In 1898, Sverdrup again sailed on the Fram, as captain of the ship and leader of a four-year scientific expedition to northwestern Greenland and eastern Canada, an area on the globe then poorly mapped. He chose five scientists—a cartographer, a geologist, a botanist, a zoologist, and a medical doctor—and a crew of ten. Interestingly, one man that Sverdrup asked to join the crew was Hermann Smith-Johannsen, who could not accept as he wished to finish his engineering studies in Berlin. Later, Smith-Johannsen emigrated to Canada in 1907 and there became a well-known cross-country skier nicknamed “Jackrabbit.”
From the start, the expedition was successful. It explored Ellesmere Island and mapped an area of some 65,000 square miles in the Canadian Arctic territory of Nunavit. Flora and fauna were observed and documented, and geological and oceanographic observations were recorded. Like polar expeditions of its time, it tested and proved the hardiness of its participants, not least of its leader. One night during the first winter, Sverdrup had imbibed a bit much in celebrating his 45th birthday and fell asleep outside his tent without his mittens, at a temperature of minus 35°C (-31°F). When he awoke, he just went back inside the tent and continued sleeping, apparently completely uninjured.
The expedition was comprehensively documented in Sverdrup’s own words in New Land. As described in the Prologue of Sverdrup’s Arctic Adventures, Sverdrup compiled the book in the winter of 1902-1903. With the diaries and charts of the expedition spread out in front of him, he dictating to a shorthand recorder provided by the Norwegian government, to speed publication of the book. Arctic historian Gerard Kenney considers Sverdrup’s second Fram expedition to be one of the greatest ever of polar exploration. In the Acknowledgements of Ships of wood and men of iron, he remarks that upon their return to Norway, the members of the expedition “came back with a record of geographic and scientific discovery, the richness of which is unparalleled in the annals of Arctic exploration.”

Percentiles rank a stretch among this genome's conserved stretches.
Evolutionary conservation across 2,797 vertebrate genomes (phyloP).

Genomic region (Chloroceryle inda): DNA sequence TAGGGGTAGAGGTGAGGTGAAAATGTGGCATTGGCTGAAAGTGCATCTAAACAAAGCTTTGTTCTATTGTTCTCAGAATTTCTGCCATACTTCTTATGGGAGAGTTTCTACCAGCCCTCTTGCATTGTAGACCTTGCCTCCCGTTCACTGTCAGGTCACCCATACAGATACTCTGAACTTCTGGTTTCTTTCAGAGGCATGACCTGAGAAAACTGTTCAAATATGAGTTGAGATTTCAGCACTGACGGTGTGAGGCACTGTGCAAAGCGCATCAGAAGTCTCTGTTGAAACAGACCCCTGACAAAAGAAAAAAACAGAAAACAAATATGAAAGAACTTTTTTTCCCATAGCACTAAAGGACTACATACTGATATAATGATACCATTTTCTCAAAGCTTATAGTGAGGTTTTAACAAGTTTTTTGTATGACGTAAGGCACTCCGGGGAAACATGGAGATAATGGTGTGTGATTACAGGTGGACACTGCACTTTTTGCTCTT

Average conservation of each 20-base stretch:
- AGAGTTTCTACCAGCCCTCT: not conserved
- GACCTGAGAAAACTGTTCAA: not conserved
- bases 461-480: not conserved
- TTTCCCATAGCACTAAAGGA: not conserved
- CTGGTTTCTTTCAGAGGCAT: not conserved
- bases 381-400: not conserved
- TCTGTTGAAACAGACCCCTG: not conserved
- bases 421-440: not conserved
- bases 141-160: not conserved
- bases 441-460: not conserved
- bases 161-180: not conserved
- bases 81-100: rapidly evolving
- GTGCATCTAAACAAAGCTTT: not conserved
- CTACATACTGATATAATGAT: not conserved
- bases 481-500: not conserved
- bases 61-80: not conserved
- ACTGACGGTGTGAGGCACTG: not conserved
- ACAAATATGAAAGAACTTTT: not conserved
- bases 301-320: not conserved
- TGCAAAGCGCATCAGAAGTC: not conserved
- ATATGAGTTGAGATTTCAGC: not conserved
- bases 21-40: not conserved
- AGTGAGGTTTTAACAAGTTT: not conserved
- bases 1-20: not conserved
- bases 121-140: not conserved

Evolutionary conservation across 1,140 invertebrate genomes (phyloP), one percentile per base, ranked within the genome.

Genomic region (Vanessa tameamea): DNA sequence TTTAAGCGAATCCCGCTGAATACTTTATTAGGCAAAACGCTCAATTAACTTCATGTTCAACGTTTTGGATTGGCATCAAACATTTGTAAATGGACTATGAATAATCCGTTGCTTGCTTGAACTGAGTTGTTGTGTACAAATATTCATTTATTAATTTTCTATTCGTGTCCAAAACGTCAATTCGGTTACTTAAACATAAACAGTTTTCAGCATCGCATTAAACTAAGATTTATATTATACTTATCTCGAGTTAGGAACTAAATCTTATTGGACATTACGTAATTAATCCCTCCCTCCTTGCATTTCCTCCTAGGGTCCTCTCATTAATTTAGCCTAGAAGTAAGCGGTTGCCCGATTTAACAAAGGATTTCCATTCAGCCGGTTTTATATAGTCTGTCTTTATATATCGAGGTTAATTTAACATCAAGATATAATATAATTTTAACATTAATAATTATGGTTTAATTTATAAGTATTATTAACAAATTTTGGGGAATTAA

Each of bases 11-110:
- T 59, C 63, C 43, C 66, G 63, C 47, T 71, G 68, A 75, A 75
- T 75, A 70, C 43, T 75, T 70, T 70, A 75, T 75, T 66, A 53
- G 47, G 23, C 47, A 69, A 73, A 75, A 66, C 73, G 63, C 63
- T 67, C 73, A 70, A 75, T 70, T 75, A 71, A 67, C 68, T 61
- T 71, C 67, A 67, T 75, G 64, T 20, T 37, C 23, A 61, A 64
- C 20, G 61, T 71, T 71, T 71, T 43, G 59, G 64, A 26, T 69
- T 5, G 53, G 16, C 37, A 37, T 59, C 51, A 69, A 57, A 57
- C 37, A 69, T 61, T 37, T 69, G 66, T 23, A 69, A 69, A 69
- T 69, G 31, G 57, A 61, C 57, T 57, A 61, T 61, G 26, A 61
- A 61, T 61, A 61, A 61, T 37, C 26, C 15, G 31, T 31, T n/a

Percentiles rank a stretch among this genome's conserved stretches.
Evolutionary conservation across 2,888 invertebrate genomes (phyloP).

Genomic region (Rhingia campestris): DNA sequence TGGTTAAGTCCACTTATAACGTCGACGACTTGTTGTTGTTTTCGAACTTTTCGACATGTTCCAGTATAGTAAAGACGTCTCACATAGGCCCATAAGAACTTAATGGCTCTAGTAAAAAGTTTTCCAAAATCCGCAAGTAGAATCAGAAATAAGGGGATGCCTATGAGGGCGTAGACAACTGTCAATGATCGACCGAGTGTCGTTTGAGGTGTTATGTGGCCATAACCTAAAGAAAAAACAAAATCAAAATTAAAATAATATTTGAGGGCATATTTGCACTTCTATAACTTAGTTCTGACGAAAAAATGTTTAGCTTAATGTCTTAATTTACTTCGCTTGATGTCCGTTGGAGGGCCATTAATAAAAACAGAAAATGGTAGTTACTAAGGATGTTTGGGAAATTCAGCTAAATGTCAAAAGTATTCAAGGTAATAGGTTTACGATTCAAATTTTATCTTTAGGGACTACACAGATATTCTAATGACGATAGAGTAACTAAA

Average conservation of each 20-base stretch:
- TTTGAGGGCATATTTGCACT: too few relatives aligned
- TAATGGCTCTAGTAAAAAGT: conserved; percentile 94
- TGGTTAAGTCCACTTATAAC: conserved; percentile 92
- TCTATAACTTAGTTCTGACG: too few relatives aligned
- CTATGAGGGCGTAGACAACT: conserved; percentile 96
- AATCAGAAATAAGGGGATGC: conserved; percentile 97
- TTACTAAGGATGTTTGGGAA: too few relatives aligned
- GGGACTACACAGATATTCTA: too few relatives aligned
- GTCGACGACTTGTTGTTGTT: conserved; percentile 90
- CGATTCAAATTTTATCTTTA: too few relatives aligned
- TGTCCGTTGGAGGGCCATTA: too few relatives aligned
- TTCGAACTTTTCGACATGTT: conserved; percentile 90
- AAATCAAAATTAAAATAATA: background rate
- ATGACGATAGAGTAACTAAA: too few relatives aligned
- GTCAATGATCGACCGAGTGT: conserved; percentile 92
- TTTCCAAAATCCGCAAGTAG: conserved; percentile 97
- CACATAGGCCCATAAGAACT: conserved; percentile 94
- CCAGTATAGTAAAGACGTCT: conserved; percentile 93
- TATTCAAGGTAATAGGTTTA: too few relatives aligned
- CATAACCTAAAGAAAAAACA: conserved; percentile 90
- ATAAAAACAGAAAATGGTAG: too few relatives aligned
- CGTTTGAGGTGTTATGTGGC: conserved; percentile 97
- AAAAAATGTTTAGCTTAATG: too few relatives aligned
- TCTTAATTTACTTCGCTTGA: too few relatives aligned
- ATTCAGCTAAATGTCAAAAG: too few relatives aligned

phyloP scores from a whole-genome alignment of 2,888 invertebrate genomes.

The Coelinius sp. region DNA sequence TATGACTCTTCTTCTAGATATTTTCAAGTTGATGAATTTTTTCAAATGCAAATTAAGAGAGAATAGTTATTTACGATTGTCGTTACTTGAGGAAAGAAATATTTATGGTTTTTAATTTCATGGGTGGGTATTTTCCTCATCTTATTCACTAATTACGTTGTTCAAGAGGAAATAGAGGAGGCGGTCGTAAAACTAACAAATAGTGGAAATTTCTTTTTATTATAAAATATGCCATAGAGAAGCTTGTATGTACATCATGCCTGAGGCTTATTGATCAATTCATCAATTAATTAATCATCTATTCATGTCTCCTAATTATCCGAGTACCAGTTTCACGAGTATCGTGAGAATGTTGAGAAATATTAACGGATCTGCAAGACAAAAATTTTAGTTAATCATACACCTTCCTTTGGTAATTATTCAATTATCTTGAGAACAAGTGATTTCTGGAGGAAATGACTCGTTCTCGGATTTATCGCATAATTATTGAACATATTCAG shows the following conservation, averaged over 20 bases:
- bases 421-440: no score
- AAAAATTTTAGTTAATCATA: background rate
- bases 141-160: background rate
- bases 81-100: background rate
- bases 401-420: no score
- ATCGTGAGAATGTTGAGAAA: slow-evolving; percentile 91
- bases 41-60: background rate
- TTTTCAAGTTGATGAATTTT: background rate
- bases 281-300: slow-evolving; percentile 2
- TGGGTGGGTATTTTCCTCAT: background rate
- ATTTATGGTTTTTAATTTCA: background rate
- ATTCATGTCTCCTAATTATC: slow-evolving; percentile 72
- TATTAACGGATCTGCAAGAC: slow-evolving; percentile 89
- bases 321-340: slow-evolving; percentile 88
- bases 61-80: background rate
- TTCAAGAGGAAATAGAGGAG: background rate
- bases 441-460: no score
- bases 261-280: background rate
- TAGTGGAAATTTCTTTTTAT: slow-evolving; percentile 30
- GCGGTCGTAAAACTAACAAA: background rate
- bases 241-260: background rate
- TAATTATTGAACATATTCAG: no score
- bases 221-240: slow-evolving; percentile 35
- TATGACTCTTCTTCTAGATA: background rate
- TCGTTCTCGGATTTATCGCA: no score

After the stunningly successful New Land expedition, Sverdrup continued to sail Arctic waters. One of his lesser known exploits was his search and rescue mission for the Imperial Russian Navy. In 1914-15 on the Eclipse (a Dundee whaler built in 1867),he sought two missing Russian Arctic Expeditions, one led by Greorgy Brusilov on the Santa Anna schooner and the other by Vladimir Rusanov on the Hercules ketch. In retrospect, the enormity of Sverdrup’s search is reflected in an account of survival in the Arctic written by the navigator of the ill-fated Brusilov expedition, who after having been at odds with his commander for months, left the Santa Anna in April 1914 and after a 235 mile trek to Cape Flora in Franz Josef Land, survived to write In the Land of White Death, an account of his ordeal published in Russian in 1917 (translated into German in 1925 and into English in 2000). Sverdrup’s rescue mission for the Imperial Navy was unsuccessful. The fates of the two expeditions remained unknown until many years later, when the Soviet Arctic Institute found relics of the Rusanov expedition in 1937 and explorers found remains of the Brusilov expedition in 2010.